[FFmpeg-devel] Why 'You can only build one library type at once on MinGW'?

Trent Piepho xyzzy
Sun May 13 08:10:16 CEST 2007

On Sat, 12 May 2007, Rich Felker wrote:
> On Sat, May 12, 2007 at 08:01:30PM -0700, Trent Piepho wrote:
> > But it remains that x86-64 can't use text relocations unless you are
> > somehow able to entirely give up the 64-bit address space.
> False. The compiler just needs to generate code that loads a 64bit
> immediate and uses it as an address for every single memory access,
> and appropriate relocation records for these. Yes this is rather
> inefficient and ugly, but that's the only way to solve the "problem"
> if the platform is so broken.

If you want to do that, you could just use rip relative addressing to load
the 64-bit base address.  It's a smaller instruction and doesn't require a

Instead of:
  movq $0x0102030405060708, %rdx  # constant must be changed by textrel
  movl (%rdx), %eax

Do this:
  leaq 0x01020304(%rip), %rdx     # link time constant, no textrel
  movl (%rdx), %eax

Or better:
  movl 0x01020304(%rip), %eax     # link time constant, no textrel

The only problem is that one cannot combine rip-relative addressing and SIB
addressing.  But using a 64-bit immediate mov and a text relocation doesn't
allow that either!  It's too bad AMD didn't just use a bit in the REX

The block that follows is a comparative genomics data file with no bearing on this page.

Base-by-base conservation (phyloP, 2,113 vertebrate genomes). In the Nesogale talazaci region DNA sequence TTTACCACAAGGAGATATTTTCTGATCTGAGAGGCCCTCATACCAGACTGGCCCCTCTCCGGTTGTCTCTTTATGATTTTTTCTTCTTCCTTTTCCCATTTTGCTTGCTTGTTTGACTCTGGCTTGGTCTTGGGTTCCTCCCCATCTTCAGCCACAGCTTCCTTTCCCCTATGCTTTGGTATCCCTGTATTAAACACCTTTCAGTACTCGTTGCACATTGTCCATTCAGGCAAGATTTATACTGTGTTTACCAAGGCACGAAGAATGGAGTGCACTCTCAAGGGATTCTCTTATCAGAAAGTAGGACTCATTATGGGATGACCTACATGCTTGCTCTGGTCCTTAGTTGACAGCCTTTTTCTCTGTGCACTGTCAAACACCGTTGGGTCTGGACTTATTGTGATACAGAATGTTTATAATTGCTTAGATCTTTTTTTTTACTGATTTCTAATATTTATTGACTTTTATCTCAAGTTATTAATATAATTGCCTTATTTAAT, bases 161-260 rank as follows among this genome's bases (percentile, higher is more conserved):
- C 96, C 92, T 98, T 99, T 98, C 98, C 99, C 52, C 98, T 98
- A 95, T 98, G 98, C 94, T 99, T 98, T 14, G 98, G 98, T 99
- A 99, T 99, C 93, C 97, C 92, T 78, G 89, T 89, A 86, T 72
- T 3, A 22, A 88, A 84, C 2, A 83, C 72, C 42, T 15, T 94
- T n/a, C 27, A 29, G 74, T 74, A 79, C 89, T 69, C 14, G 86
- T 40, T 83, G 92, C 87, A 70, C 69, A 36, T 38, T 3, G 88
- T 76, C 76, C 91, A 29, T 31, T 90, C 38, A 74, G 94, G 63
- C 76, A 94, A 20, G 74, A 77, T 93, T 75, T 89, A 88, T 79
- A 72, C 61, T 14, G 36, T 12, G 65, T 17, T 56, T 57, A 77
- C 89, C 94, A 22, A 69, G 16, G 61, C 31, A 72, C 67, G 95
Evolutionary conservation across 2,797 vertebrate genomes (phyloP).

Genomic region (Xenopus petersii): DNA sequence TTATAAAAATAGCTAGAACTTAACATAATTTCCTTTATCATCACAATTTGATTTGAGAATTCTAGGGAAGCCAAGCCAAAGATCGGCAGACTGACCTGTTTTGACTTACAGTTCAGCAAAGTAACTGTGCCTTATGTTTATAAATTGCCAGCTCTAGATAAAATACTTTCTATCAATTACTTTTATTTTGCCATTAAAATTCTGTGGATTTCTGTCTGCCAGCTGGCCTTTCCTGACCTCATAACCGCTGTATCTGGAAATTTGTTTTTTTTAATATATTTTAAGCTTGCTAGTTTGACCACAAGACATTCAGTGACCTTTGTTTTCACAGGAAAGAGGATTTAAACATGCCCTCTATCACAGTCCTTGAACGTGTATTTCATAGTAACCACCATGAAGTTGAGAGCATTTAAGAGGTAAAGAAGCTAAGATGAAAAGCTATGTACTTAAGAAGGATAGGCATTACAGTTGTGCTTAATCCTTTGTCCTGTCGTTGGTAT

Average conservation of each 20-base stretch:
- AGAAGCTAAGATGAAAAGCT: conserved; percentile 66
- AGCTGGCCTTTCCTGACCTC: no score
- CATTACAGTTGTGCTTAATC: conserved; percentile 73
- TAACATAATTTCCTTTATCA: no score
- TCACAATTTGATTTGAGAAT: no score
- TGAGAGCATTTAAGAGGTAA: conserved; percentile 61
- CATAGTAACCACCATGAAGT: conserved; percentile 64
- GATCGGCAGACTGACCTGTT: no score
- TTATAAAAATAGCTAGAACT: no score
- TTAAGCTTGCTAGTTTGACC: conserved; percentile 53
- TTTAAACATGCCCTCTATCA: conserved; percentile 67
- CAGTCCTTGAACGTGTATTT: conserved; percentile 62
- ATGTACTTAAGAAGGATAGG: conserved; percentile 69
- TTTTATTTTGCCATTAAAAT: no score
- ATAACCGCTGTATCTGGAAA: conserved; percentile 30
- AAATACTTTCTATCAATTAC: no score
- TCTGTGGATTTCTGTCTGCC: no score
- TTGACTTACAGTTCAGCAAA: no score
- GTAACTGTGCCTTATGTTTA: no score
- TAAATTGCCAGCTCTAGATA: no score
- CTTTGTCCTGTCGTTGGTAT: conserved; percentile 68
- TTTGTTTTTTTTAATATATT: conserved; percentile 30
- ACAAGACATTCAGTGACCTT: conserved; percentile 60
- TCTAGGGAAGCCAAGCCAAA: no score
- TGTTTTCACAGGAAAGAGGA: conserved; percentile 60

prefix to indicate rip relative and still allow all adressing modes, but
they only had so many bits and it would have made address generation more

The only point of using 64-bit relocations would be if you want to allow a
single object to be larger than 4GB.  Otherwise using rip relative
addressing allows for a smaller and faster code sequence _and_ avoids the
need for a text relocation.

> > No, I mean a different DSO.  If the compiler knows a global variable is
> > going to be located in the same DSO, it can emit a PIC sequence to access
> > it that just involves an extra register to hold the base address.  If the
> > compiler does not know if the variable will come for the same DSO or not,
> > it will emit a slower sequence with an extra indirection.
> And a _C_ compiler cannot know. A compiler for a proprietary C-like
> GNU language which is not C can of course know...
> > The ELF default is that non-static global variables may come from different
> > DSOs.  This is perhaps an unfortunate choice.
> Unfortunate but absolutely necessary to correctly implement the C
> language.

Strange you would say that.  a.out doesn't allow for shared libraries to do
that and it's one of the reasons that a.out is faster than ELF.  Sounds
like your saying that a.out shared libraries aren't a correct
implementation of the C language.

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